FORT DRUM The afternoon of March 11, 2003, still hangs heavy in the mind of Matthew T. Boone, a retired forward observer.
A Black Hawk helicopter containing members of his unit, the C Company, 4th Battalion, 31st Infantry Regiment, 2nd Brigade Combat Team, had gone down during a brief training flight exercise near Wheeler-Sack Army Airfield. The former specialist said he initially thought it was a test for aviators until he and his comrades learned the full extent of what happened from their battalions commander.
Eleven soldiers were dead, seven from his company.
Even still to this day I dont believe it, Mr. Boone said. It seems like a bad dream that you wake up with cold sweats from.
Jaye R. Lindsay, a retired machine gunner, said he felt numb when he learned the news. Before the crash, he had been waiting at the airfield to train on the next helicopter.
It never came back ... at least thats what I was told, he said.
The fallen soldiers were remembered during a ceremony Monday morning at the battalions headquarters.
Speaking near a plaque made in 2004 to honor the soldiers, Lt. Col. Roland Dicks, the battalions commander, read brief biographies about the soldiers that highlighted their personalities and the families they left behind.
Col. Dicks said Spc. Lucas V. Tripp had referred to himself as a troublemaker as a kid, and said his time in the Army helped straighten his life out. Pfc. Shawn A. Mayerscik had been accepted at Pennsylvania State University and was being pushed toward a Green to Gold scholarship. Chief Warrant Officer 3 Kenneth L. Miller, a father of four, enjoyed hunting and fishing.
The names etched on the monument ... they loved, laughed and cried, just like you and me. Some were fathers, husbands and brothers, all were sons, Col. Dicks said. They died doing what they were asked to do.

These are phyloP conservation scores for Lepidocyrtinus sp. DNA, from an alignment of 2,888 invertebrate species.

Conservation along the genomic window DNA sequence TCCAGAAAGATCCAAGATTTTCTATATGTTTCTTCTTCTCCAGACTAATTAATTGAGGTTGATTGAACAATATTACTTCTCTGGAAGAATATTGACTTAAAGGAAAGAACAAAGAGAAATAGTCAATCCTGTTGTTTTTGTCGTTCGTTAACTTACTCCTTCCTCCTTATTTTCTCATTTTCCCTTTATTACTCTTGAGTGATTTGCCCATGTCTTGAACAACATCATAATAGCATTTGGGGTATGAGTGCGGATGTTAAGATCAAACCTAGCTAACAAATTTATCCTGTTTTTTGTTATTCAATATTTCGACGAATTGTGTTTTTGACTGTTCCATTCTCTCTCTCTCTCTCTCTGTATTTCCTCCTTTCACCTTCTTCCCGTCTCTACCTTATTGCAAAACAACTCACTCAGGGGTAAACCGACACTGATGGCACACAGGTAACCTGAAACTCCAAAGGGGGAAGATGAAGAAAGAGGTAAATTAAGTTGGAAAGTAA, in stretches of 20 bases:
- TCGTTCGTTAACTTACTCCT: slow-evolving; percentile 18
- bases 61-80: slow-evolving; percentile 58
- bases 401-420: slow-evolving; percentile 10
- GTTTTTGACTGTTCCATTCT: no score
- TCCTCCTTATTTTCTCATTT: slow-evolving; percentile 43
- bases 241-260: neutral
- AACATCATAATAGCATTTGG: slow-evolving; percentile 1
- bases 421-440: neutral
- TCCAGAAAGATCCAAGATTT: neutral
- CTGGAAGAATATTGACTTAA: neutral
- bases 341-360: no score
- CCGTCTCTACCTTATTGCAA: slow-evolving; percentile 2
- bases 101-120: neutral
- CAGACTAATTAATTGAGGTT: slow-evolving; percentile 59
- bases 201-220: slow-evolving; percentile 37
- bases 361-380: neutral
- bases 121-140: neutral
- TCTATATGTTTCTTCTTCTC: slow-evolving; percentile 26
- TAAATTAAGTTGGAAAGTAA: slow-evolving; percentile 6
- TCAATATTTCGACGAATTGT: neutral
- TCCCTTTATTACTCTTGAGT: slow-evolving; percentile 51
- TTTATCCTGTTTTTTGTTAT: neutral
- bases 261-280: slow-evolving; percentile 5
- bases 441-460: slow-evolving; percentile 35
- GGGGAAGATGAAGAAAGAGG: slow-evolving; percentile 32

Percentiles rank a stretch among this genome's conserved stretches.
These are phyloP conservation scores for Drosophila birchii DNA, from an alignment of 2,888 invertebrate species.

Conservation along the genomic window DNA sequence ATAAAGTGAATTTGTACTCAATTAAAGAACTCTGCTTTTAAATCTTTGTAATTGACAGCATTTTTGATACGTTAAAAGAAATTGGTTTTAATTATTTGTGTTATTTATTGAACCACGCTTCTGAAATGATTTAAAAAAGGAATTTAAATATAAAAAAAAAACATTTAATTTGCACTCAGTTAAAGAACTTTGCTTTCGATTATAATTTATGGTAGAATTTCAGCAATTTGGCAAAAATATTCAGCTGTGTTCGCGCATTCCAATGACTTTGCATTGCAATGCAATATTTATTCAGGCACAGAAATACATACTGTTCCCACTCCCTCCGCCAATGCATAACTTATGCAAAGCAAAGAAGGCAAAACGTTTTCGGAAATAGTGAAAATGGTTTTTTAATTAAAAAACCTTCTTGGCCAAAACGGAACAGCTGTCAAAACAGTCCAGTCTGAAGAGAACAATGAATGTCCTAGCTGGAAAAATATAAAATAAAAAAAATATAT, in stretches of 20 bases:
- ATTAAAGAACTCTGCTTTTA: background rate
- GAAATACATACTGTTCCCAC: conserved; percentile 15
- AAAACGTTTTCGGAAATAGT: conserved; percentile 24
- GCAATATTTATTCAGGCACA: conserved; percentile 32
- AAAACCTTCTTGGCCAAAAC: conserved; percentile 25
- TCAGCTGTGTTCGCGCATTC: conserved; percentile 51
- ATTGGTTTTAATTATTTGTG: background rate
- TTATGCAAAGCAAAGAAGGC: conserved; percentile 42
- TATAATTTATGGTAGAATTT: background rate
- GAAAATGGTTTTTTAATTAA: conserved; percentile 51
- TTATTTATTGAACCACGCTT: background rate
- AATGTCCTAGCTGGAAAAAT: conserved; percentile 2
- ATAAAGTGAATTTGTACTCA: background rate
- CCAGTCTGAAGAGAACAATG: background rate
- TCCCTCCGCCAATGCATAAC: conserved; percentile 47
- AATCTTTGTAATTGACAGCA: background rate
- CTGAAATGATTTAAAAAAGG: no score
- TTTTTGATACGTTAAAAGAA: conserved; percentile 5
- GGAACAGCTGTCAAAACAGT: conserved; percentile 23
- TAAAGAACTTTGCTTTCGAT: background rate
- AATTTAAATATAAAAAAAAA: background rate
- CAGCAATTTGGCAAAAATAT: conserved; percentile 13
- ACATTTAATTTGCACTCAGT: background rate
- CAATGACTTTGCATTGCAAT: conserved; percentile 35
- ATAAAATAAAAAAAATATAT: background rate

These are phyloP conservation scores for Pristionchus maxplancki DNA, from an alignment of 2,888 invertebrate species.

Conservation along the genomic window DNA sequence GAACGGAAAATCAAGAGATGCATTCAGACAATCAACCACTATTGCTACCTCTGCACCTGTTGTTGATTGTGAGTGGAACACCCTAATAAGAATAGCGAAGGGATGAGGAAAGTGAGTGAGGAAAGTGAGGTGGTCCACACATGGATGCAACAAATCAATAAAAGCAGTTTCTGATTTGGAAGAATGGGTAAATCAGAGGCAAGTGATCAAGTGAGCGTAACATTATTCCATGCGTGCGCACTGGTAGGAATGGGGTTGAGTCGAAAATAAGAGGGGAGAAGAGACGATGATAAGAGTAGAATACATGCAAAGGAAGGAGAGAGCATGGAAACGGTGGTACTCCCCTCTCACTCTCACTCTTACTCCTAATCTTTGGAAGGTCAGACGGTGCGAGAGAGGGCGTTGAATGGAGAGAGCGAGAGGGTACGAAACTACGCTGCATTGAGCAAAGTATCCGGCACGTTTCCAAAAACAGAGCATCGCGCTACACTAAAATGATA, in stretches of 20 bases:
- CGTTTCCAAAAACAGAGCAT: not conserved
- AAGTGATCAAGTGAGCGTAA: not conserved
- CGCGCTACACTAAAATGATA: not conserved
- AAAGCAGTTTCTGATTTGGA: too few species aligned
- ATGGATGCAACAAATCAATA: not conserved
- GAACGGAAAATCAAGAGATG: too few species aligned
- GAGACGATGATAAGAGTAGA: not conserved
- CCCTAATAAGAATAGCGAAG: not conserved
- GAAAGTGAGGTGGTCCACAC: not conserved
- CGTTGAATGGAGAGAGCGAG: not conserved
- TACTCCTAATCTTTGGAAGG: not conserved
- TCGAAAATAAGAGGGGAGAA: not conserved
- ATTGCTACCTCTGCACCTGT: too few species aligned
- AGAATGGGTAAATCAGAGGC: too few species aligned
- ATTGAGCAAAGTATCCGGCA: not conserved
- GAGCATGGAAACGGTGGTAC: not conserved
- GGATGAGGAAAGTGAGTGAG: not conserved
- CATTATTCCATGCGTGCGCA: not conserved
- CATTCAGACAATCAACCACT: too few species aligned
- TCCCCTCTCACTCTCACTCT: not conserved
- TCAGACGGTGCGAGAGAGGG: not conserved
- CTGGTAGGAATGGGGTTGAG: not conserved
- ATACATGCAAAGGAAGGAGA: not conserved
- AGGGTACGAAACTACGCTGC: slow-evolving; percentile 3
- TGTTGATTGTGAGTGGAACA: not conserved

The crash took place when the aircraft separated from two other helicopters during its return to the airfield. The helicopters remains were found a few miles northeast of the airfield.
Other soldiers who died in the crash were Staff Sgt. Brian Pavlich, Sgt. John L. Eichenlaub Jr., Sgt. Joshua M. Harapko, Pfc. Tommy C. Young, Pfc. Stryder O. Stoutenburg, Spc. Barry M. Stephens, Pfc. Andrew D. Stevens and Capt. Christopher E. Britton. Other units losing soldiers that day were Company B, 2nd Battalion, 10th Aviation Regiment, and the Headquarters and Headquarters Company, 1st Battalion, 10th Aviation Regiment.
Two soldiers, Spc. Dmitri Petrov and Spc. Edwin A. Mejia, were injured.
Mr. Lindsay, 22 years old at the time of the crash, said he remembered thinking how much older other unit members were, such as Sgt. Pavlic, 25.
Now Im seven years older than him, he said.
Mr. Lindsay, who served under the name Jamal Jawish and changed it after he left the military in 2004, said losing fellow soldiers in a routine training accident was an unfair turn of events after they lived through harsh conditions in Afghanistan.
Mr. Lindsay expressed sorrow at the thought of soldiers dying in the crash at 18 and 20 years old.
It blows my mind they never had a chance to live past that, Mr. Lindsay said. I think every one of us has an obligation to live a good life and do something meaningful ... I guess thats what its all about.
Among the post leadership in attendance was Maj. Gen. Stephen J. Townsend, 10th Mountain Division commander. As a lieutenant colonel, Gen. Townsend led several of the soldiers involved in the crash during the previous deployment in Afghanistan. Following the ceremony, he could be seen speaking with many of the former battalion and company members. He was not available for media interviews at the ceremony.
For the members of C Company, who had already served together in Afghanistan, the loss of their fellow soldiers would bring them closer heading into later deployments in Djibouti, which started about a month after the crash, and Iraq.
About 30 former company members reunited during the weekend at Fireside at Partridge Berry Inn, 26561 Route 3, to recount their time at the post and the soldiers lost in the crash.
Theres no way theyd ever be forgotten, Mr. Lindsay said.